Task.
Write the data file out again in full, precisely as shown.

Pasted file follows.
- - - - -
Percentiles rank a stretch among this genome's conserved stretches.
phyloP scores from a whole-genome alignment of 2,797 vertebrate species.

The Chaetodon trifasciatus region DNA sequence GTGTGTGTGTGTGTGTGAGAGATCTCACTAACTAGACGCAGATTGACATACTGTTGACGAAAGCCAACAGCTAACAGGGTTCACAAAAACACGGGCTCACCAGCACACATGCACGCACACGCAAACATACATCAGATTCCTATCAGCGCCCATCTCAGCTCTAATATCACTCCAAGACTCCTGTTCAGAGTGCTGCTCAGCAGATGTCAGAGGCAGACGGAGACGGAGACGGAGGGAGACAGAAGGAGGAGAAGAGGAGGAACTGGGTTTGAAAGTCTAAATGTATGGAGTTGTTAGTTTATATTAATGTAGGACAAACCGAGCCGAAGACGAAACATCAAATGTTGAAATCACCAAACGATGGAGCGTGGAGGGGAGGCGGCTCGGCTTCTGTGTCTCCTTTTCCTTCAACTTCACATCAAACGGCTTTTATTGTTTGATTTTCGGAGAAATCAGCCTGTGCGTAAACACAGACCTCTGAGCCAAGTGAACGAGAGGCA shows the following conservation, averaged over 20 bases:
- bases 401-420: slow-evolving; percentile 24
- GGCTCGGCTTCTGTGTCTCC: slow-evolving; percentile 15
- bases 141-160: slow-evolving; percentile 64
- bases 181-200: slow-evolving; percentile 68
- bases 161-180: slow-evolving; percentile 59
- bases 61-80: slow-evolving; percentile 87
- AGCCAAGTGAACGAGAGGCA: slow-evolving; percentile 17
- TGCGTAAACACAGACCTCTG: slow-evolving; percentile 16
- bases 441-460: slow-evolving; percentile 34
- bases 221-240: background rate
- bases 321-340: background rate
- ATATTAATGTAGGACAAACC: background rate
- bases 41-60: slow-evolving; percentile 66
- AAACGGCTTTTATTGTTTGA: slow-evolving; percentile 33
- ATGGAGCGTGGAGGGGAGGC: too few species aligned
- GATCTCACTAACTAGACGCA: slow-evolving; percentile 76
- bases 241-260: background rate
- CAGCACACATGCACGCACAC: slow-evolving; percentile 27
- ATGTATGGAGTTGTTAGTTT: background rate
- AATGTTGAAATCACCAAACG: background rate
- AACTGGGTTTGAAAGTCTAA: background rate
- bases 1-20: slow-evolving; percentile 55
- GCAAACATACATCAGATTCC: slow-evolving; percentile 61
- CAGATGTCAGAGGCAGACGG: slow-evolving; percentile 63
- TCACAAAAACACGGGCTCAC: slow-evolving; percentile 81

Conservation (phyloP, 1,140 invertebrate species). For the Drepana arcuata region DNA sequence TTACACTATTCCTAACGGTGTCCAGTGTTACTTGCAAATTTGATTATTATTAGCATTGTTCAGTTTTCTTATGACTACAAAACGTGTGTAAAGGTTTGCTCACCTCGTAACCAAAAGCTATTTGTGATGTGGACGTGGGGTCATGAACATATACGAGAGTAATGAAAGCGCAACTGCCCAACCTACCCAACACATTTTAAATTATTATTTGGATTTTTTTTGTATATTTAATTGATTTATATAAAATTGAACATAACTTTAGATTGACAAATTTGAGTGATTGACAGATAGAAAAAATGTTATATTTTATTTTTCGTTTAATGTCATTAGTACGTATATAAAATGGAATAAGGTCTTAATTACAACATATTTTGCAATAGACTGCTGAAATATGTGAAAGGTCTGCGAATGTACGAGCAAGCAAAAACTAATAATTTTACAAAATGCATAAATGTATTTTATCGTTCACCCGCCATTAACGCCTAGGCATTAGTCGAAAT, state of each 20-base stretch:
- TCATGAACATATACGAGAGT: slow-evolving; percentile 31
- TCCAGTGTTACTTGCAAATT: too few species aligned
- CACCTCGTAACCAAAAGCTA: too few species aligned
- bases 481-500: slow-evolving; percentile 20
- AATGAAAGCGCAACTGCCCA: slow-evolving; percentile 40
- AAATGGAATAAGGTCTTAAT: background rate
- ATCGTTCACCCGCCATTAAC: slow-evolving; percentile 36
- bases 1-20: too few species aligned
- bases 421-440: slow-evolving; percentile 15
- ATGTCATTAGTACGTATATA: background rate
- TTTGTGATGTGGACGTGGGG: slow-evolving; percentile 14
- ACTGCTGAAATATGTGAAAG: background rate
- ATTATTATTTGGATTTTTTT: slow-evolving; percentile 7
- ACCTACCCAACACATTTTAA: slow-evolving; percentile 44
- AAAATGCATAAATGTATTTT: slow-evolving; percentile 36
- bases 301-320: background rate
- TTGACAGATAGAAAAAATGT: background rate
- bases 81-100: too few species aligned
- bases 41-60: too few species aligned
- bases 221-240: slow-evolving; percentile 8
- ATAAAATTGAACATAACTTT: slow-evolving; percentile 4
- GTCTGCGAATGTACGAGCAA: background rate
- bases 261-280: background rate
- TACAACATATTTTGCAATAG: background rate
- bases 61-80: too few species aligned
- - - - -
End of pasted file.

Percentiles rank a stretch among this genome's conserved stretches.
phyloP scores from a whole-genome alignment of 2,797 vertebrate species.

The Chaetodon trifasciatus region DNA sequence GTGTGTGTGTGTGTGTGAGAGATCTCACTAACTAGACGCAGATTGACATACTGTTGACGAAAGCCAACAGCTAACAGGGTTCACAAAAACACGGGCTCACCAGCACACATGCACGCACACGCAAACATACATCAGATTCCTATCAGCGCCCATCTCAGCTCTAATATCACTCCAAGACTCCTGTTCAGAGTGCTGCTCAGCAGATGTCAGAGGCAGACGGAGACGGAGACGGAGGGAGACAGAAGGAGGAGAAGAGGAGGAACTGGGTTTGAAAGTCTAAATGTATGGAGTTGTTAGTTTATATTAATGTAGGACAAACCGAGCCGAAGACGAAACATCAAATGTTGAAATCACCAAACGATGGAGCGTGGAGGGGAGGCGGCTCGGCTTCTGTGTCTCCTTTTCCTTCAACTTCACATCAAACGGCTTTTATTGTTTGATTTTCGGAGAAATCAGCCTGTGCGTAAACACAGACCTCTGAGCCAAGTGAACGAGAGGCA shows the following conservation, averaged over 20 bases:
- bases 401-420: slow-evolving; percentile 24
- GGCTCGGCTTCTGTGTCTCC: slow-evolving; percentile 15
- bases 141-160: slow-evolving; percentile 64
- bases 181-200: slow-evolving; percentile 68
- bases 161-180: slow-evolving; percentile 59
- bases 61-80: slow-evolving; percentile 87
- AGCCAAGTGAACGAGAGGCA: slow-evolving; percentile 17
- TGCGTAAACACAGACCTCTG: slow-evolving; percentile 16
- bases 441-460: slow-evolving; percentile 34
- bases 221-240: background rate
- bases 321-340: background rate
- ATATTAATGTAGGACAAACC: background rate
- bases 41-60: slow-evolving; percentile 66
- AAACGGCTTTTATTGTTTGA: slow-evolving; percentile 33
- ATGGAGCGTGGAGGGGAGGC: too few species aligned
- GATCTCACTAACTAGACGCA: slow-evolving; percentile 76
- bases 241-260: background rate
- CAGCACACATGCACGCACAC: slow-evolving; percentile 27
- ATGTATGGAGTTGTTAGTTT: background rate
- AATGTTGAAATCACCAAACG: background rate
- AACTGGGTTTGAAAGTCTAA: background rate
- bases 1-20: slow-evolving; percentile 55
- GCAAACATACATCAGATTCC: slow-evolving; percentile 61
- CAGATGTCAGAGGCAGACGG: slow-evolving; percentile 63
- TCACAAAAACACGGGCTCAC: slow-evolving; percentile 81

Conservation (phyloP, 1,140 invertebrate species). For the Drepana arcuata region DNA sequence TTACACTATTCCTAACGGTGTCCAGTGTTACTTGCAAATTTGATTATTATTAGCATTGTTCAGTTTTCTTATGACTACAAAACGTGTGTAAAGGTTTGCTCACCTCGTAACCAAAAGCTATTTGTGATGTGGACGTGGGGTCATGAACATATACGAGAGTAATGAAAGCGCAACTGCCCAACCTACCCAACACATTTTAAATTATTATTTGGATTTTTTTTGTATATTTAATTGATTTATATAAAATTGAACATAACTTTAGATTGACAAATTTGAGTGATTGACAGATAGAAAAAATGTTATATTTTATTTTTCGTTTAATGTCATTAGTACGTATATAAAATGGAATAAGGTCTTAATTACAACATATTTTGCAATAGACTGCTGAAATATGTGAAAGGTCTGCGAATGTACGAGCAAGCAAAAACTAATAATTTTACAAAATGCATAAATGTATTTTATCGTTCACCCGCCATTAACGCCTAGGCATTAGTCGAAAT, state of each 20-base stretch:
- TCATGAACATATACGAGAGT: slow-evolving; percentile 31
- TCCAGTGTTACTTGCAAATT: too few species aligned
- CACCTCGTAACCAAAAGCTA: too few species aligned
- bases 481-500: slow-evolving; percentile 20
- AATGAAAGCGCAACTGCCCA: slow-evolving; percentile 40
- AAATGGAATAAGGTCTTAAT: background rate
- ATCGTTCACCCGCCATTAAC: slow-evolving; percentile 36
- bases 1-20: too few species aligned
- bases 421-440: slow-evolving; percentile 15
- ATGTCATTAGTACGTATATA: background rate
- TTTGTGATGTGGACGTGGGG: slow-evolving; percentile 14
- ACTGCTGAAATATGTGAAAG: background rate
- ATTATTATTTGGATTTTTTT: slow-evolving; percentile 7
- ACCTACCCAACACATTTTAA: slow-evolving; percentile 44
- AAAATGCATAAATGTATTTT: slow-evolving; percentile 36
- bases 301-320: background rate
- TTGACAGATAGAAAAAATGT: background rate
- bases 81-100: too few species aligned
- bases 41-60: too few species aligned
- bases 221-240: slow-evolving; percentile 8
- ATAAAATTGAACATAACTTT: slow-evolving; percentile 4
- GTCTGCGAATGTACGAGCAA: background rate
- bases 261-280: background rate
- TACAACATATTTTGCAATAG: background rate
- bases 61-80: too few species aligned